SWIFT has successfully shown that Central Bank Digital Currencies (CBDCs) and tokenised assets can move seamlessly on existing financial infrastructure – a major milestone towards enabling their smooth integration into the international financial ecosystem.
The findings, from two separate experiments, solve the significant challenge of interoperability in cross-border transactions by bridging between different distributed ledger technology (DLT) networks and existing payment systems, allowing digital currencies and assets to flow smoothly alongside, and interact with, their traditional counterparts. This important step forward builds on SWIFT’s core capabilities and means that as CBDCs and tokens develop, they can be rapidly deployed at scale to facilitate trade and investment between more than 200 countries and territories around the world.
Interlinking CBDCs for seamless cross-border payments
Globally, nine out of 10 central banks are actively exploring digital currencies — often using different technologies and with a primary focus on domestic use. For the potential of CBDCs to be fully realised across borders, these digital currencies need to overcome inherent differences to interact with each other, as well as with traditional fiat currencies.
SWIFT, in collaboration with Capgemini, achieved CBDC-to-CBDC transactions between different DLT networks based on popular Quorum and Corda technologies, as well as fiat-to-CBDC flows between these networks and a real-time gross settlement system. The success showed that the blockchain networks could be interlinked for cross-border payments through a single gateway, and that SWIFT’s new transaction management capabilities could orchestrate all inter-network communication.
14 central and commercial banks, including Banque de France, the Deutsche Bundesbank, HSBC, Intesa Sanpaolo, NatWest, SMBC, Standard Chartered, UBS and Wells Fargo, are now collaborating in a testing environment to accelerate the path to full scale deployment.
Unlocking the potential of tokenised assets
In a separate experiment with a different group of participants, SWIFT similarly demonstrated that its infrastructure can serve as an interconnector between multiple tokenisation platforms and different types of cash payment.
Working in collaboration with Citi, Clearstream, Northern Trust, and SETL, its technology partner, SWIFT explored 70 scenarios simulating market issuance and secondary market transfers of tokenised bonds, equities and cash. It successfully served as a single access point to various tokenised networks and showed its infrastructure could be used to create, transfer and redeem tokens and update balances between multiple client wallets, as well as provide interoperability between different tokenisation platforms and existing account-based infrastructure.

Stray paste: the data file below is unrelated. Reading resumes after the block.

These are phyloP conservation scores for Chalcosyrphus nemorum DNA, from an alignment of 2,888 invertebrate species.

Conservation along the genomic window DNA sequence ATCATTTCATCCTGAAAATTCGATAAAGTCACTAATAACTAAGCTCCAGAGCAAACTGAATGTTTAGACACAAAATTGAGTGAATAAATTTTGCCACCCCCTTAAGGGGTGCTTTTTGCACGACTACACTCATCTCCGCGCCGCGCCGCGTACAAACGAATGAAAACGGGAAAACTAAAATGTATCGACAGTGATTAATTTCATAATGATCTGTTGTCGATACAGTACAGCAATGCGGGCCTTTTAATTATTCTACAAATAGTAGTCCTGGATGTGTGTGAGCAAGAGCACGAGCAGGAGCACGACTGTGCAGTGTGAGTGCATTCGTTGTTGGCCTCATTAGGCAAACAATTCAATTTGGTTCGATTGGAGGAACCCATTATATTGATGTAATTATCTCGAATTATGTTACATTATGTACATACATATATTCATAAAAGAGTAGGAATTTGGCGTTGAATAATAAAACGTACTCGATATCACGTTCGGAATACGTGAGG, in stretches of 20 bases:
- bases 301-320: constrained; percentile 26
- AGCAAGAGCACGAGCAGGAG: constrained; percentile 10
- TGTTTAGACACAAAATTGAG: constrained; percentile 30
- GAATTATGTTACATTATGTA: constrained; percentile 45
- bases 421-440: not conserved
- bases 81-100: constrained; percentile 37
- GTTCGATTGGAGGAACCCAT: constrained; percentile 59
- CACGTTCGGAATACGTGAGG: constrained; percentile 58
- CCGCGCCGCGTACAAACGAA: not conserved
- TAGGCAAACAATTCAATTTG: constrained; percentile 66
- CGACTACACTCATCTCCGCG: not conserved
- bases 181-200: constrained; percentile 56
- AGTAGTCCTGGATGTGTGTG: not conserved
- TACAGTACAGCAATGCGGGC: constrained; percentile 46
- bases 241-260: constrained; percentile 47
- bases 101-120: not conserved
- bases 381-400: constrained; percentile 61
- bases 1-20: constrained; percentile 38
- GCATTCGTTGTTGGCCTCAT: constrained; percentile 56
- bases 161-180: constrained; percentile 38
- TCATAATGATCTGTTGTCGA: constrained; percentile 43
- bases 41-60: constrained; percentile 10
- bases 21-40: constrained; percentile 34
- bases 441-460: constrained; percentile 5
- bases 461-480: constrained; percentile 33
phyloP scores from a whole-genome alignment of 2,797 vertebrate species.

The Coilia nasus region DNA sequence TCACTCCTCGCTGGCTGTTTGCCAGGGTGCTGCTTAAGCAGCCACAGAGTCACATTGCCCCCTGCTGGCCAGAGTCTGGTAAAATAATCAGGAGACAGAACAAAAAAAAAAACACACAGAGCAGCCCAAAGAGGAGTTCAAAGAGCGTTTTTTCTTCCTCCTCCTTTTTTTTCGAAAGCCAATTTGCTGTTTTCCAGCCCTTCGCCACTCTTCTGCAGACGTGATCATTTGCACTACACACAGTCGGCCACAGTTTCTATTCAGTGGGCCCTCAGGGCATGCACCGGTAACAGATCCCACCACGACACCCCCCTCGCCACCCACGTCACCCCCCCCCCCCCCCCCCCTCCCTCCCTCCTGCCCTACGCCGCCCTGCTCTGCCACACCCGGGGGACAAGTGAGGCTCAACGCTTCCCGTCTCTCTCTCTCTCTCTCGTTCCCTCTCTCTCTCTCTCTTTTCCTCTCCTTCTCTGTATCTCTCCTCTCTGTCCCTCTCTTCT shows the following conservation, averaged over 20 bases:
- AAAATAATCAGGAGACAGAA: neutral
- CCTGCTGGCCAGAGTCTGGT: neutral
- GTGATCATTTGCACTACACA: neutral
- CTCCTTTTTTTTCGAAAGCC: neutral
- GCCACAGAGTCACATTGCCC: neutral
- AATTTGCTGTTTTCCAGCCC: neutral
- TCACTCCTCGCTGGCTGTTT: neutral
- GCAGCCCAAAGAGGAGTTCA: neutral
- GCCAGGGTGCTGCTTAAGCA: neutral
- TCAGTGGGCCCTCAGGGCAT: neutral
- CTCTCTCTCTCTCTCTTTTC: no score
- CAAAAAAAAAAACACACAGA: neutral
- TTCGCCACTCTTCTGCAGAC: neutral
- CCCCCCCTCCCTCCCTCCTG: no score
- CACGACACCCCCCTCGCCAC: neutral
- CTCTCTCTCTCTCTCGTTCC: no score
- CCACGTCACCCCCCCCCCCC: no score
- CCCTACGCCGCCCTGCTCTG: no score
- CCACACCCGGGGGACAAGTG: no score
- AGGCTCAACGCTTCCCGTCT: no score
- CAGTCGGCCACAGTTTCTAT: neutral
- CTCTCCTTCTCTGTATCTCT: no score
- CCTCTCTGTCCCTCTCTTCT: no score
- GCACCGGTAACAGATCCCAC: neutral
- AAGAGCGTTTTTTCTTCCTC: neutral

Tokenisation is a relatively nascent market, but the World Economic Forum has estimated it could reach $24tn by 2027. The potential benefits include greater market liquidity and fractionalisation, which could increase access to investment markets for retail investors, and enable institutional investors to build stronger portfolios.
Tom Zschach, Chief Innovation Officer at SWIFT, said: “Digital currencies and tokens have huge potential to shape the way we will all pay and invest in the future. But that potential can only be unleashed if the different approaches that are being explored have the ability to connect and work together. We see inclusivity and interoperability as central pillars of the financial ecosystem, and our innovation is a major step towards unlocking the potential of the digital future. For CBDCs, our solution will enable central banks to connect their own networks simply and directly to all the other payments systems in the world through a single gateway, ensuring the instant and smooth flow of cross-border payments.
“Tokenisation has great potential when it comes to strengthening liquidity in markets and increasing access to investment opportunities, and SWIFT’s existing infrastructure can ensure these benefits can be realised at the earliest opportunity, by as many people as possible.”
The experiments are part of SWIFT’s extensive innovation agenda in support of its strategic focus on enabling instant, frictionless and interoperable cross-border transactions. The cooperative, which connects more than 11,500 financial institutions and 4 billion accounts across 200 countries and territories, was created to bridge geographies, technologies and currencies. And it has been transforming the underlying infrastructure of the global economy at pace to meet the rapidly changing requirements of businesses and consumers. This includes a new standard, SWIFT Go, for low value payments, and services like Payment Pre-validation that uses predictive intelligence to pre-check international payments before they begin to prevent common mistakes that cause delays.